Right now I’m working on my new book, The Bammo Flim-Flam CONglomeration. This will be a greatly expanded compilation of all of my Flim-Flam columns, along with a Scamdex to allow you to pick the perfect scam to use at the bar down the road from the auto plant.

Those of you who have The Bammo Ten Card Deal Dossier, will find many things of interest. One of them, I have included below in a shorter version for this post.


Based on IF THREE STRIKES, YOU’RE OUT created By Robin Dawes


You use a Ten Card deal set: AC, AD, AH, JD, JH, JC, 6S, 6D, 6H, 9H.

The Mark mixes the ten cards and deals them out into two face-down rows.

You explain that the Mark can turn the cards face up in any order he pleases:

1. If he turns up the black Ace, the AC, he loses.

2. If he turns up the red Aces, AD, AH (in any order) BEFORE he turns up the AC, he wins.


You tell the Mark he has only 1 chance in 10 of hitting the AC and losing. He has a tremendous advantage, but even so, you’re willing to bet even money on the outcome (he bets a buck, if he wins, he gets his buck back, along with one of yours).


In fact, the Mark is going to lose two-thirds of the time and this counterintuitive reality, combined with the even-money payoff, is going to mean big money for you. But how come the intuitive odds (that is, the ones that just feel so right) are so far from the true odds?

The answer lies, first, in psychological predispositions (no space to explain here—see the new book) and, second, in two elements of the game that, though they appear to be affective, are nothing more than misdirective.


First, and most important: it doesn’t matter how many cards you use.

You can include the three Aces in ten or ten thousand cards, it doesn’t affect the odds at all. The extra cards have no effect other than to delay the discovery of the Aces. Look at the rules of the game again:

1. If the Mark turns up the AC, he loses.

2. If he turns up the red Aces, in any order, before he turns up the AC, he wins.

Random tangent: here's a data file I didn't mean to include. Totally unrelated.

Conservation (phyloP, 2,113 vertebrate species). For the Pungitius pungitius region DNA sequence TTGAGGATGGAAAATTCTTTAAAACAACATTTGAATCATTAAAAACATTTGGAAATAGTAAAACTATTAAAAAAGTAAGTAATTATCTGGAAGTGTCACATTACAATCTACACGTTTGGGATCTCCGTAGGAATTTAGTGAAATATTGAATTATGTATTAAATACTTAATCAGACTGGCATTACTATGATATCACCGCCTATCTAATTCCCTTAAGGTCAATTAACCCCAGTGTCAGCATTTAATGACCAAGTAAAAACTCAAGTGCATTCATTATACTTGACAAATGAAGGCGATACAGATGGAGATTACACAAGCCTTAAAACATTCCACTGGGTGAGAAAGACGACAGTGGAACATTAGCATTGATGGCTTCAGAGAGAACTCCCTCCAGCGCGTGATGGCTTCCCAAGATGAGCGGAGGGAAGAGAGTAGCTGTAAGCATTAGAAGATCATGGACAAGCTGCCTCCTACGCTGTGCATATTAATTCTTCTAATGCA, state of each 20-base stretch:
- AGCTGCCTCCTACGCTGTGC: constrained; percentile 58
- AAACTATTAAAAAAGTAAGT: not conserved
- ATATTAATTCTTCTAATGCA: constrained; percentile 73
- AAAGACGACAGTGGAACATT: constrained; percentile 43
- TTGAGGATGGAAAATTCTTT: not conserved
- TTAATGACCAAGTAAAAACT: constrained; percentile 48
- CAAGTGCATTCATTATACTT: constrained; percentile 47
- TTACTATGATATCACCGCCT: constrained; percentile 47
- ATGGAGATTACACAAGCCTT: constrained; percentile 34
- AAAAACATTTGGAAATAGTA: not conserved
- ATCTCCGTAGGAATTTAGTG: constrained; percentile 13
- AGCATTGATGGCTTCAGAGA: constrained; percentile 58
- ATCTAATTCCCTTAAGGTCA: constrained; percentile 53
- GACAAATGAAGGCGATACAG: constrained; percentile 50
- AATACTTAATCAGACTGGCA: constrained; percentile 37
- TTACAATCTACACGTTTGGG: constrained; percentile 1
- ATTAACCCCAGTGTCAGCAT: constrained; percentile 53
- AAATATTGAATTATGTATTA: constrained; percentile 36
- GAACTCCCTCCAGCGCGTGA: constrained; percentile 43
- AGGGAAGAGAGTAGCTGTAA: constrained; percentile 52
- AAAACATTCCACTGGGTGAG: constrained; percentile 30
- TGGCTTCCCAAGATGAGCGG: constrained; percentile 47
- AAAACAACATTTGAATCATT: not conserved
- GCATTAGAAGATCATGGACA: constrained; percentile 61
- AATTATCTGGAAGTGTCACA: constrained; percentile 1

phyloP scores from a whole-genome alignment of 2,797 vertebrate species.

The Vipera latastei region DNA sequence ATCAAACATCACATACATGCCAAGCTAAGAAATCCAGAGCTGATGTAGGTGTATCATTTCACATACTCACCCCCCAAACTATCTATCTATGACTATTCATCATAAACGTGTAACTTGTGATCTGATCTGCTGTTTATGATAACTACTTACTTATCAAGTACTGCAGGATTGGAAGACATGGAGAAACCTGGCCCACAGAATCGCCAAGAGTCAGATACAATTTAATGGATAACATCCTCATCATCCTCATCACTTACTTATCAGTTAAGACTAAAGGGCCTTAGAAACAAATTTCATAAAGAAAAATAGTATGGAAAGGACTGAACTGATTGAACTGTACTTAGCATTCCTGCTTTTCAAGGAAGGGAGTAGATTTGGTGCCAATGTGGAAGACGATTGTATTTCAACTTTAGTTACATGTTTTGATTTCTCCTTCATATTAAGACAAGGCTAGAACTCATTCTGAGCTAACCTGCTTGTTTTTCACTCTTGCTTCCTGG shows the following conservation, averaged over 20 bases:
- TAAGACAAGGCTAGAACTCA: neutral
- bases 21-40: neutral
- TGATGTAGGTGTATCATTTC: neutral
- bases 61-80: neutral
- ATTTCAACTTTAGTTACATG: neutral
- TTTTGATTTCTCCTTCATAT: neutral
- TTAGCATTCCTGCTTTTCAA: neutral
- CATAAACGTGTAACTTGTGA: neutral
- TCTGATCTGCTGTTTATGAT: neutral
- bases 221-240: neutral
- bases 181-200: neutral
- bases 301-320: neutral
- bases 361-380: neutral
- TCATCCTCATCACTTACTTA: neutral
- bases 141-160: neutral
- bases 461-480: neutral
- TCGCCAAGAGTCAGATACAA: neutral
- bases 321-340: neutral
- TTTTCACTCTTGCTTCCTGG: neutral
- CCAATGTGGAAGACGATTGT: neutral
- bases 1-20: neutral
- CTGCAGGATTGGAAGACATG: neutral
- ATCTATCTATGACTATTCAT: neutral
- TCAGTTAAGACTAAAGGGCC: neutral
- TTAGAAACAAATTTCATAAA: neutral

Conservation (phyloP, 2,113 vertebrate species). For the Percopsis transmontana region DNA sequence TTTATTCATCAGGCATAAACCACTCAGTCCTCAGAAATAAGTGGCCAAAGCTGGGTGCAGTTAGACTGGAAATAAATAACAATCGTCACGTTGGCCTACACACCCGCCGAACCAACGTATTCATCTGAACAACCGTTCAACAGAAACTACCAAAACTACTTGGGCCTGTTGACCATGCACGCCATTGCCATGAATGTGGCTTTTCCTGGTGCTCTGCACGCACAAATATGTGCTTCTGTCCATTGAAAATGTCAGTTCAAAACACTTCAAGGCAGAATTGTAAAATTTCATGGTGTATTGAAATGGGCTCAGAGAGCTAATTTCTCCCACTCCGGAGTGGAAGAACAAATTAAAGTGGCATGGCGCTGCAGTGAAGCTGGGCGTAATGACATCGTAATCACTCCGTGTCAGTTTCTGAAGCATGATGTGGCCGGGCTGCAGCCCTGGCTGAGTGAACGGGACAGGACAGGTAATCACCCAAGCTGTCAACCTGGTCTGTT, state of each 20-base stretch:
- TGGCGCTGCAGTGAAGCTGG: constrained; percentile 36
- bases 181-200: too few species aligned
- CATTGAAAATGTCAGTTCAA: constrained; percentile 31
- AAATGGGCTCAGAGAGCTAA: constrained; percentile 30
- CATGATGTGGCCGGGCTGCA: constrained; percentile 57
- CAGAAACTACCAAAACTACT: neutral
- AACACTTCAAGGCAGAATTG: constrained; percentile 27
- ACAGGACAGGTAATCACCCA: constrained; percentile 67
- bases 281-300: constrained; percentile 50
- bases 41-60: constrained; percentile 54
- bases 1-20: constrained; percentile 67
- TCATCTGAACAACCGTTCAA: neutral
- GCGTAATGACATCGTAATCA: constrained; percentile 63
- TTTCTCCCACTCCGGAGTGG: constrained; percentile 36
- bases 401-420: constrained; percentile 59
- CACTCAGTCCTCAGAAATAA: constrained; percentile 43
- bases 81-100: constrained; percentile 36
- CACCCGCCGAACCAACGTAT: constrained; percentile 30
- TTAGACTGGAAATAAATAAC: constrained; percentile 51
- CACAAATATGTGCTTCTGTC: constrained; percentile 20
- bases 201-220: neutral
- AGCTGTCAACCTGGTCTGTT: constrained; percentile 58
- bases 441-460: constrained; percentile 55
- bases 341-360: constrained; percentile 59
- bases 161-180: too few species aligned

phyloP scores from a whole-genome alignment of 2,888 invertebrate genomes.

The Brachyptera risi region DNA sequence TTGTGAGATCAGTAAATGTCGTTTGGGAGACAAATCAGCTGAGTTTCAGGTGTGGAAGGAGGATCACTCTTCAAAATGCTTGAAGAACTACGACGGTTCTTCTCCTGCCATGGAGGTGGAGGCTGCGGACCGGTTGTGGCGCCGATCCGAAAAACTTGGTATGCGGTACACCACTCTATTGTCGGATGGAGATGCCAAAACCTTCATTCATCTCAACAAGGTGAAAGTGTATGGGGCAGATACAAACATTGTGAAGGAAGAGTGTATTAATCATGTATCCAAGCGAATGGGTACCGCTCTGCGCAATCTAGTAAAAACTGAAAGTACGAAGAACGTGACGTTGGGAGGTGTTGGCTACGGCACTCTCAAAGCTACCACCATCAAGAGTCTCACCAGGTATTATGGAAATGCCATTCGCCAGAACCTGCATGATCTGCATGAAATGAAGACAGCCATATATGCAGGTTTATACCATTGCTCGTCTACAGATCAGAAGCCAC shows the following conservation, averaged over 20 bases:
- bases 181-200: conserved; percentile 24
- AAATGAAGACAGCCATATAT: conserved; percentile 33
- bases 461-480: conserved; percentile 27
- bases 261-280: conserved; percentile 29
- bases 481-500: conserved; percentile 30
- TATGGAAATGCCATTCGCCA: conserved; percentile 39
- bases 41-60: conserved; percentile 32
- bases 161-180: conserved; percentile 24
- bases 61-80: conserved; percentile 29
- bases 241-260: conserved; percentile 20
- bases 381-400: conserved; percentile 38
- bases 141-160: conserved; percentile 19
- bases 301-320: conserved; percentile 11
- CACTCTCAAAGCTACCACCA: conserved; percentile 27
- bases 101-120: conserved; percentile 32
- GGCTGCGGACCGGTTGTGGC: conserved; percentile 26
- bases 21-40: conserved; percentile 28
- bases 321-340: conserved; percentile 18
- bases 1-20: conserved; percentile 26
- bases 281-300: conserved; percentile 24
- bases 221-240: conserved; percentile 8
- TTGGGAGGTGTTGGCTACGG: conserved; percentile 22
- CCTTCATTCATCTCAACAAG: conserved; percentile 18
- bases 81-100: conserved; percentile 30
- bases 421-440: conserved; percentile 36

Consider a simpler version of this game using the Aces and a single court card.

If the single court card is the first card turned over, it has absolutely no effect on the outcome of the game: the Mark has neither won nor lost.

All the court card has done is delay the turnover of the next card. Only when an Ace is turned over does the game advance (or end).

Similarly, if the court card is the second card turned over, the game is not advanced nor ended and the odds remain the same. And this doesn’t change whether you have one court card or seven million (though more dummy cards means it takes longer to play the game).

The true game being played here is essentially this: you have three Aces, one black and two red. The Mark can mix the three cards up and arrange them in any order.

If the particular order shows an AC, before a red Ace, he loses.

If a red Ace (in any order) coms up before the AC, he wins.

Looked at this way, there are only six arrangements possible:

1st card turned over AD AD AH AH AC AC
2nd card turned over AH AC AD AC (AD) (AH)
3rd card turned over (AC) (AH) (AC) (AD) (AH) (AD)
Mark Wins or Loses: Win Lose Win Lose Lose Lose

The cards in brackets are not turned over because the Mark has already won or lost—but it is necessary in determining the true odds to include them in the calculation.

The other element of this game that seems to affect the odds, but doesn’t, is the Mark’s right to turn over the cards in any order. As cards are revealed this seems to influence the odds applicable to the rest of the game - but it doesn’t, it’s just so much irrelevant randomness.


An even sneakier way of stating the false odds is to say:

“On the first card, the odds are 9 to 1 that I won’t win. On the second card, they are 8 to 1 that I won’t win.”

Here you’re focusing on the first rule: if the Mark turns over the AC, he loses; and; ignoring the second rule, if he turns over two red Aces, before the AC, he wins.

Going for broke, you add the bigger lie:

“So, if you add all those together, the odds that I won’t win are pretty substantial—and a loss for me is a win for you.”

Adding the odds together like this is completely wrong, however, according to scientific research (see the new book, below), given a choice between adding the probability of events (which results in a higher probability) and multiplying the probability of events (which results in a lower probability), Marks, like rabbits, have a tendency to add rather than multiply.

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Joined: August 7th, 2015, 10:35 pm

Re: The Bammo Flim-Flam CONglomeration

Postby performer » September 21st, 2015, 12:11 pm

The word "mark" should not have a capital M in the context you are describing. Unless of course you are trying to make a subtle point of course.

There. Just trying to help.